Easy to adjust as I had the parallel resistor inserted into the binding posts of the sub:



    I narrowed things down to somewhere between 12 and 16ohm(*). 
    12ohm or below and voices sounded to thick for me (dip at 60Hz reducing...?). 16ohm and above to thin (dip at 60Hz increasing...?).
    I rigged up 13, 14 and 15ohm resistances to switch in and out.
    The ones pictured above are the ones I preferred in the end: 13ohms (made up of a 12ohm and a 1ohm resistor on each channel. (Yes! Each channel: It's double voice coil sub remember!)

    But I still have the 14 and 15ohm resistances...



    On the left, in orange is the 10+4ohm resistors and on the right, in green the straight 15ohm resistors.
    I think my suggested hypothesis is that if I increase the parallel resistance using these, the 60Hz dip will become more pronounced. And, if I don't have any resistance in parallel the resistance will be as much as it can be (without increasing the series resistor) so the 60Hz dip should be most pronounced.

    At some point I may try remeasuring to investigate this... 


    (*My rudimentary measurements, together with Dayton Audio's frequency curve for the sub driver suggest that its impedance at the lower end of its range is lower than its advertised "8ohm", possibly as low as 4ohms, so when combined in paralled with a resistance in the 12 - 16 ohm range the resulting impedance is about 3 ohms. I found, by listening, that I liked a 5 ohm resistor in series, which makes sense given my calculated crossover capacitor and inductor values were based on an 8 ohm load.)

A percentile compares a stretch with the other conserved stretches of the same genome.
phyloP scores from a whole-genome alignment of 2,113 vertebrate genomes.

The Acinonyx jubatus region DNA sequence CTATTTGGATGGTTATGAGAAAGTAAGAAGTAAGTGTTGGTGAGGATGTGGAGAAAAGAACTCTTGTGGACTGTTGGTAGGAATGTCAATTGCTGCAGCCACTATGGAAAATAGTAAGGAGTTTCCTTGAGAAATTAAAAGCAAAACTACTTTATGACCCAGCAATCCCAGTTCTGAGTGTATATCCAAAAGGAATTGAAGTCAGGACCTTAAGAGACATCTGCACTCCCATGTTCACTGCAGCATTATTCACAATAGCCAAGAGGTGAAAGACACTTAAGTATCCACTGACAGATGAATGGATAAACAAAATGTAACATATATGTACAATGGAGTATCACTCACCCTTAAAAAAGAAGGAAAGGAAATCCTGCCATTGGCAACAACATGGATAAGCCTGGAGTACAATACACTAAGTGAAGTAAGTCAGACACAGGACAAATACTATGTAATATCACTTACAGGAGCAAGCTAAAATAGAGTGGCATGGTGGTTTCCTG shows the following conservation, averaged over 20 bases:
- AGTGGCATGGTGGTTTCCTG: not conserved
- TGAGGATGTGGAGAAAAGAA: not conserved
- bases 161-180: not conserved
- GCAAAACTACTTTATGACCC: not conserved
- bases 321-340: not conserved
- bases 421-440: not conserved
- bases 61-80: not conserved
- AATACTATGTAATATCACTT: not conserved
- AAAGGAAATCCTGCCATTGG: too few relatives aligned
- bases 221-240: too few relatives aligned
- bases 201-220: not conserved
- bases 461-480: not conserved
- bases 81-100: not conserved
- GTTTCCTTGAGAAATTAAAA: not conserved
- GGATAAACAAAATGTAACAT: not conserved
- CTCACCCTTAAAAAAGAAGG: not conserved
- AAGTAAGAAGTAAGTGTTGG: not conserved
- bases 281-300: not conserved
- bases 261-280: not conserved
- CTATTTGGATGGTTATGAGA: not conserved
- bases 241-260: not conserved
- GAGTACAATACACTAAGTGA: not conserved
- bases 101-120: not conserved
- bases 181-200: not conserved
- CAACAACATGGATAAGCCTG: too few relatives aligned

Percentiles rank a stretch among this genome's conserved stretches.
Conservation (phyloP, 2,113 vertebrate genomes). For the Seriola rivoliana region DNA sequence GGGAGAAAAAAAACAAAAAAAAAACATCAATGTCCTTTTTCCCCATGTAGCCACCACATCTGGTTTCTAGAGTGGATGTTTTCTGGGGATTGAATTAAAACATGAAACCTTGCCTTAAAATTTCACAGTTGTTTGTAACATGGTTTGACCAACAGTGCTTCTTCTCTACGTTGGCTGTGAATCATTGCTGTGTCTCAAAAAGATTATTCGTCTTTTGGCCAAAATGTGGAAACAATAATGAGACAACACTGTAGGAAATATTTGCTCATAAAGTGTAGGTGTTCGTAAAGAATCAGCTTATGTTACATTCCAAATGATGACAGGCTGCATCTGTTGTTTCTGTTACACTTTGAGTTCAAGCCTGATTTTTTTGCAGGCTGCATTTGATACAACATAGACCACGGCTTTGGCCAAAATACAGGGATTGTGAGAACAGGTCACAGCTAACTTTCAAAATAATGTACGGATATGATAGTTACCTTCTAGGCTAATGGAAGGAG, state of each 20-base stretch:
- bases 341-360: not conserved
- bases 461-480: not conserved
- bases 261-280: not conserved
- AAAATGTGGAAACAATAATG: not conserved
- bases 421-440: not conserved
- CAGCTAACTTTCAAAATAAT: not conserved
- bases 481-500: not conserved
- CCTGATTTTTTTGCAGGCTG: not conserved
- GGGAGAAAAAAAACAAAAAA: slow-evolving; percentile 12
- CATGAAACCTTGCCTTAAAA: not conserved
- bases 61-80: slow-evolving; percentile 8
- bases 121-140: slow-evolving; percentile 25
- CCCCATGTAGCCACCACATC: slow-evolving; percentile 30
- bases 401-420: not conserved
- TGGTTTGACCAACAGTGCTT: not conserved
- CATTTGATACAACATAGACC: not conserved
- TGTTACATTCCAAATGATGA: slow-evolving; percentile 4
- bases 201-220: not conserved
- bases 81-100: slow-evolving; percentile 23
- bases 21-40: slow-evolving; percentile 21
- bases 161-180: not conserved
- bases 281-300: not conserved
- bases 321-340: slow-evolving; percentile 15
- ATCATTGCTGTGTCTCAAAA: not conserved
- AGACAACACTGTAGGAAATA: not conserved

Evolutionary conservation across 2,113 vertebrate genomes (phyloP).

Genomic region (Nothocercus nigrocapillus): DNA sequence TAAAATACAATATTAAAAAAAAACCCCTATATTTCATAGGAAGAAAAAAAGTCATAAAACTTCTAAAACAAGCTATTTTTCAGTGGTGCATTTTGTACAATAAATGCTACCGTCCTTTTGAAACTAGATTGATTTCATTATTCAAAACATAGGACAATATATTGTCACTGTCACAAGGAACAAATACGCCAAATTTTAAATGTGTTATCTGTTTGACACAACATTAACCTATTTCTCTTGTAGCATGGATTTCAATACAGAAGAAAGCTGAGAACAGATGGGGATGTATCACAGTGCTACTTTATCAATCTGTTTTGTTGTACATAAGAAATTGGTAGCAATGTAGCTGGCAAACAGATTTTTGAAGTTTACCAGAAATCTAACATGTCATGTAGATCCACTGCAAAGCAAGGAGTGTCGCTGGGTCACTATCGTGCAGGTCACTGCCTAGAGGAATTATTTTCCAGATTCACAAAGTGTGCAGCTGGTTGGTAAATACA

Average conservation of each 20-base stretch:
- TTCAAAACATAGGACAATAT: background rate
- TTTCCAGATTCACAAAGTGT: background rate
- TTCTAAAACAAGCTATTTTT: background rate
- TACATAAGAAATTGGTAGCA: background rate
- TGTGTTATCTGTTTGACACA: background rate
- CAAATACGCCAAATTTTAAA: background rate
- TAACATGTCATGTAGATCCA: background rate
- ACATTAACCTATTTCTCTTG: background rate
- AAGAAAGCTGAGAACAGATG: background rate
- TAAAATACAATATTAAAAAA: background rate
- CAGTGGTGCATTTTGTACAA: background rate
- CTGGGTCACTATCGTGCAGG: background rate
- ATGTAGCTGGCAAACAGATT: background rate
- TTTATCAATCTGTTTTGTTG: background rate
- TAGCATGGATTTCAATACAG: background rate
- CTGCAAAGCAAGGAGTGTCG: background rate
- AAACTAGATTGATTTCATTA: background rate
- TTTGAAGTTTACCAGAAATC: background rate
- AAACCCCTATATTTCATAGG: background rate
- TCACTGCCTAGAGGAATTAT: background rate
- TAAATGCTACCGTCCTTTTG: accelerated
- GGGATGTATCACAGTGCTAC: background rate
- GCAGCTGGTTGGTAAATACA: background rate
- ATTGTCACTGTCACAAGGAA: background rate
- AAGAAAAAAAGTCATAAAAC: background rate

• And the depressing thing about messing about with that online sine wave generator is that I can her bugger all over 14kHz. And things trail off pretty quickly after 12kHz!
  • Oh, and finally I couldn't resist doing this. Obviously.


  • edited March 21
    Went back today to do those measurements investigating the dip at 60Hz.